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    Infectious Disease Control Unit
    Mail Code: 1960
    PO BOX 149347 - Austin, TX 78714-9347
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Vibrio parahaemolyticus

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VIBRIO PARAHAEMOLYTICUS   

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Organism

Vibrio parahaemolyticus, a halophilic (salt-requiring) bacterium, exist naturally in marine and estuarine environments throughout the world, including the coastal waters of the United States and Canada. The bacteria are capable of infecting marine fish and shellfish, especially oysters harvested from coastal areas.

Transmission

Transmission occurs mainly via the consumption of raw, undercooked, or contaminated shellfish, particularly oysters. A higher risk of transmission has been linked to the warmer months of the year when the bacteria, which reside in marine silt during the cooler months, live freely in the water and within fish and seafood. Person-to-person transmission is rare and is fecal-oral in nature.

The bacteria are also capable of causing wound infections, which can occur either through the exposure of a new wound caused by an immediate injury or pre-existing wound to brackish, estuarine or marine waters. An infection can also occur if the wound is exposed to raw fish or shellfish, or their drippings.

Symptoms

Illness onset can occur between 4 to 96 hours after exposure. The intestinal presentation of the illness is typically moderate in severity and resolves within 1-7 days.

Symptoms include:

  • Watery diarrhea
  • Nausea and vomiting
  • Abdominal cramps
  • Fever and headache

Severe symptoms occur in a quarter of those affected and include:

  • Dysentery-like illness
  • Bloody or mucoid diarrhea
  • High fever
  • Elevated white blood cell count
  • Rarely- Systemic infection and death

Severe illness is more common in individuals with weakened immune systems.

Wound infections have the following symptoms:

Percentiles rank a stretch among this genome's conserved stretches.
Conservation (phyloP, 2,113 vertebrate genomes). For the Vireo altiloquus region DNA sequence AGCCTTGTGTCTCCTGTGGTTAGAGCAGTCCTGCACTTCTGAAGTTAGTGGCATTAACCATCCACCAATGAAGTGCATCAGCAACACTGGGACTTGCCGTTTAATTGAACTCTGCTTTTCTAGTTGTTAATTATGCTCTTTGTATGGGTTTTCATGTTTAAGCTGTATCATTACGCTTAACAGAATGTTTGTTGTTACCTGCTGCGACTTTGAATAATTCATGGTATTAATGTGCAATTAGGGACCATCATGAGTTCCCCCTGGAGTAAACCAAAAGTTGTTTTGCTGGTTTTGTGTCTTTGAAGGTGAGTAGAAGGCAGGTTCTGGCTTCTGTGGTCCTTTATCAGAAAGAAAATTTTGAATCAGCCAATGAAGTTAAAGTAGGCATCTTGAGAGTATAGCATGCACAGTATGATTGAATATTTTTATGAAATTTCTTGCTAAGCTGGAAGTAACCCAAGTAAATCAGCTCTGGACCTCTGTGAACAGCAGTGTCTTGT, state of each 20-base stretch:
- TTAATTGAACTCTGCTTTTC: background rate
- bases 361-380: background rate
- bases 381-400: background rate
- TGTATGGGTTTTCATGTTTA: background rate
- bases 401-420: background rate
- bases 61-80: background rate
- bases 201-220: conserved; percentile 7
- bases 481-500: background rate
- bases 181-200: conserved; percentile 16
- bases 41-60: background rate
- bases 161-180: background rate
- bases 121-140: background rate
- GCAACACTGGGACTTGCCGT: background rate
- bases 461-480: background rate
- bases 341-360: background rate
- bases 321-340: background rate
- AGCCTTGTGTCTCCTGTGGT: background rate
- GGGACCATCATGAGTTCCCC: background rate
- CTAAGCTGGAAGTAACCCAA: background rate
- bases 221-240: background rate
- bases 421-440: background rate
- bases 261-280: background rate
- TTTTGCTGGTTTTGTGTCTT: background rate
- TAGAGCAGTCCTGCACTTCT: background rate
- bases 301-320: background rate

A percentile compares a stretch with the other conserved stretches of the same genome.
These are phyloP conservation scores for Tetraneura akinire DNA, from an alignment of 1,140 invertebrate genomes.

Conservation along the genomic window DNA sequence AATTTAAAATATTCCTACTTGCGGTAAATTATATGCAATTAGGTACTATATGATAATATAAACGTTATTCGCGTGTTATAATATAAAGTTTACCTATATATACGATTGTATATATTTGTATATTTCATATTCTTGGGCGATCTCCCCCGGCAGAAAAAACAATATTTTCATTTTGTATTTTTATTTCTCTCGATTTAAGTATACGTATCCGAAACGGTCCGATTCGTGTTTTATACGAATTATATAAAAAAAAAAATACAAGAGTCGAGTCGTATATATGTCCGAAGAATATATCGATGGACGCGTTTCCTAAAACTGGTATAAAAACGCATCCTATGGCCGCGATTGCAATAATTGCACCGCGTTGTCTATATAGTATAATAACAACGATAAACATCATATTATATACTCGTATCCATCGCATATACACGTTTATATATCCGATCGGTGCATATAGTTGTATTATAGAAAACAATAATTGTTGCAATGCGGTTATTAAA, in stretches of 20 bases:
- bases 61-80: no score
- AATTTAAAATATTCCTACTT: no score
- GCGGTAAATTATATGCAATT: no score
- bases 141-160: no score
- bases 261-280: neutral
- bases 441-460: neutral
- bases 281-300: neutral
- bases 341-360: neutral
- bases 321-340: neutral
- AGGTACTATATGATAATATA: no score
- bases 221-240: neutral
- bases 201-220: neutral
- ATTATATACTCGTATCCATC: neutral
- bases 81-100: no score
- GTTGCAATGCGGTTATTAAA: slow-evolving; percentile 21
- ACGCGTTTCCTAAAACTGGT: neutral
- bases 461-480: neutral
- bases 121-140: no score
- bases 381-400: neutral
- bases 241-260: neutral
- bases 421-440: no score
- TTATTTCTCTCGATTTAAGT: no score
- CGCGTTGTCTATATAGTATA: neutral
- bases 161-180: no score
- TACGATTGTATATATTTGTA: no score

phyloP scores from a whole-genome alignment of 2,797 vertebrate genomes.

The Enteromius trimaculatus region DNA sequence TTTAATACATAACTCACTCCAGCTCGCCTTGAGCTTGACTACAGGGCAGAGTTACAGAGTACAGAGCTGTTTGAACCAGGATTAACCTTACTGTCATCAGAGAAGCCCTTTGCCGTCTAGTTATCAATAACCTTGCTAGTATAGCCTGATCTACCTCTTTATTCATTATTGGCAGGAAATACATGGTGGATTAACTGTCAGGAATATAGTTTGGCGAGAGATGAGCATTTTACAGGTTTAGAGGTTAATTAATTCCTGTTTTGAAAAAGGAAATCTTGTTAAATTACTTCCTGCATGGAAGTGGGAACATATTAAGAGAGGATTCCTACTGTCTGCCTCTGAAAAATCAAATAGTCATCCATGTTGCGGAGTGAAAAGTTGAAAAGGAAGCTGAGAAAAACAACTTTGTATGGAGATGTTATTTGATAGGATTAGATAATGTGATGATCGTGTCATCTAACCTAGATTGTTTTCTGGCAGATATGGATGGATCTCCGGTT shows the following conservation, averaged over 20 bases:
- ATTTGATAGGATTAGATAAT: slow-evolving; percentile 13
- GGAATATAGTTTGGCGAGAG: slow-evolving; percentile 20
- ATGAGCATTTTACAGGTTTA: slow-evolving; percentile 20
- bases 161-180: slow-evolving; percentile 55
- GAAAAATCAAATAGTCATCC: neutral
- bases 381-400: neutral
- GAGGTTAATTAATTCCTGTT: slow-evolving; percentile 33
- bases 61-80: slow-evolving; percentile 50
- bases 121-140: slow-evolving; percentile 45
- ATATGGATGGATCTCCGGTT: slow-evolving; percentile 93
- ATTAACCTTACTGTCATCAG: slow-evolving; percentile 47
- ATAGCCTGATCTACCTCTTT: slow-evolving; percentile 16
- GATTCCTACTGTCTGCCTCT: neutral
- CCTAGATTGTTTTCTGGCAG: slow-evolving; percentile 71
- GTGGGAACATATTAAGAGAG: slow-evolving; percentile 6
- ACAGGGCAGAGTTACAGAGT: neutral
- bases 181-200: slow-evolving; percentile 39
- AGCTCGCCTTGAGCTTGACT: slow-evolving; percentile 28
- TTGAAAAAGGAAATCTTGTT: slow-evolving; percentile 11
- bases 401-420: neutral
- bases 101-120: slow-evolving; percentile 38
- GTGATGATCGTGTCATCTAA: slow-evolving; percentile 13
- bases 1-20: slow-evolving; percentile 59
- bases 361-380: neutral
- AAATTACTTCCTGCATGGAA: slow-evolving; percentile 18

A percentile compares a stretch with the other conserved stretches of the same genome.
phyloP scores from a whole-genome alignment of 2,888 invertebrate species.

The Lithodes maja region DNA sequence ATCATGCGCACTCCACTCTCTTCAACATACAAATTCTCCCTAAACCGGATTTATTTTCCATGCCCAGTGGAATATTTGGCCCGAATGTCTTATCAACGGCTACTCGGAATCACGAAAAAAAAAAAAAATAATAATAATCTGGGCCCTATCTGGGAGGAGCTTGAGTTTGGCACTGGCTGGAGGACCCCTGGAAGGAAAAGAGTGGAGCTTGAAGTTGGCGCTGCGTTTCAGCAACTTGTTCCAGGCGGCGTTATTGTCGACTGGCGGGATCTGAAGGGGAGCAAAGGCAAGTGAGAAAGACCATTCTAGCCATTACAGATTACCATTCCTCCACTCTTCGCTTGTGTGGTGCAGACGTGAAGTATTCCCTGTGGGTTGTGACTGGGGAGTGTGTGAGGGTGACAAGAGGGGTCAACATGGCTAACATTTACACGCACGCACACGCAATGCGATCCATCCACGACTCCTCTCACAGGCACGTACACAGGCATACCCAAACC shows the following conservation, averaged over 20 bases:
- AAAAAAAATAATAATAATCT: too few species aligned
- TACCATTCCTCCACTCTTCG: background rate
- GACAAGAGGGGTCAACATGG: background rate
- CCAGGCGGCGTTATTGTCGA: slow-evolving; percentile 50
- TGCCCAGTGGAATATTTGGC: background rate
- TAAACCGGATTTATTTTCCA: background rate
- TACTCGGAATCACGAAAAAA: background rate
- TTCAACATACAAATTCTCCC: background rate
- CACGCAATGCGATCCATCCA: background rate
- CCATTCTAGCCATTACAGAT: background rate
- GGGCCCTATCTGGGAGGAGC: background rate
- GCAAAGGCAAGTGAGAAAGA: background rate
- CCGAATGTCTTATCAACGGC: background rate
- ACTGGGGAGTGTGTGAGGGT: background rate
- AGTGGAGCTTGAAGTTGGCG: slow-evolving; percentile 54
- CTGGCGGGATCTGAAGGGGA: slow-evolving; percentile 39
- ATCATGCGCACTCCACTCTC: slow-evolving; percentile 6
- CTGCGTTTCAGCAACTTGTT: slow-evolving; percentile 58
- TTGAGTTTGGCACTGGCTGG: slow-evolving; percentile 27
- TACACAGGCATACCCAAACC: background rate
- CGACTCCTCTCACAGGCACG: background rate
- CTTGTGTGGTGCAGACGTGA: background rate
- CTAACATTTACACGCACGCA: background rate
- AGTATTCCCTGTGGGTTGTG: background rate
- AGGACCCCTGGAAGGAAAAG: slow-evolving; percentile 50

• Rapid development of severe infection of affected wound
  • Localized swelling
  • Anemia from red blood cell destruction
  • Low blood pressure

Prevention

General recommendations for avoiding Vibrio parahaemolyticus gastrointestinal illness:

  • Implement refrigeration of seafood from harvesting/purchase to consumption.
  • Avoid the consumption of raw seafood, especially oysters, if:
    • They have come from coastal waters during the warmer months of the year
    • You have a weakened immune system
  • When preparing oysters, mussels or other molluscan shellfish-
    • Before cooking, discard any opened shells
    • Boil, broil or fry (at 375 F) for at least 3-5 minutes
    • Bake at 450 F for 10 minutes
    • As a rule - discard any unopened shells after cooking
  • Only eat shellfish or shellfish that is thoroughly cooked until steaming hot.
  • Eat shellfish immediately after cooking and refrigerate leftovers.
  • Avoid cross contaminating raw juices from seafood with other foods, and immediately cleanup any spills with hot water and soap and clean rising water.
  • Keep raw seafood separate from other food.
  • Thoroughly wash hands, utensils and surfaces after preparing or handling raw seafood.

General recommendations for avoiding wound infections:

  • Do not handle raw seafood of any kind if you have a pre-existing wound.
  • Wear protective clothing (e.g. Gloves) when handling raw seafood.
  • Avoid marine, estuarine or brackish water if you have a pre-existing wound.
  • If you sustain a wound or injury while exposed to salty seawater or while handling seafood, thoroughly clean and disinfect the area immediately and seek medical attention if the area becomes inflamed.

HAI Logo(17)  Recent Texas Trends

The annual number of cases of Vibrio parahaemolyticus infection in Texas over the last decade range in number from 12 to 29. The majority of cases have been due to seafood-related gastroenteritis or wound infections.

 

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Last updated April 10, 2014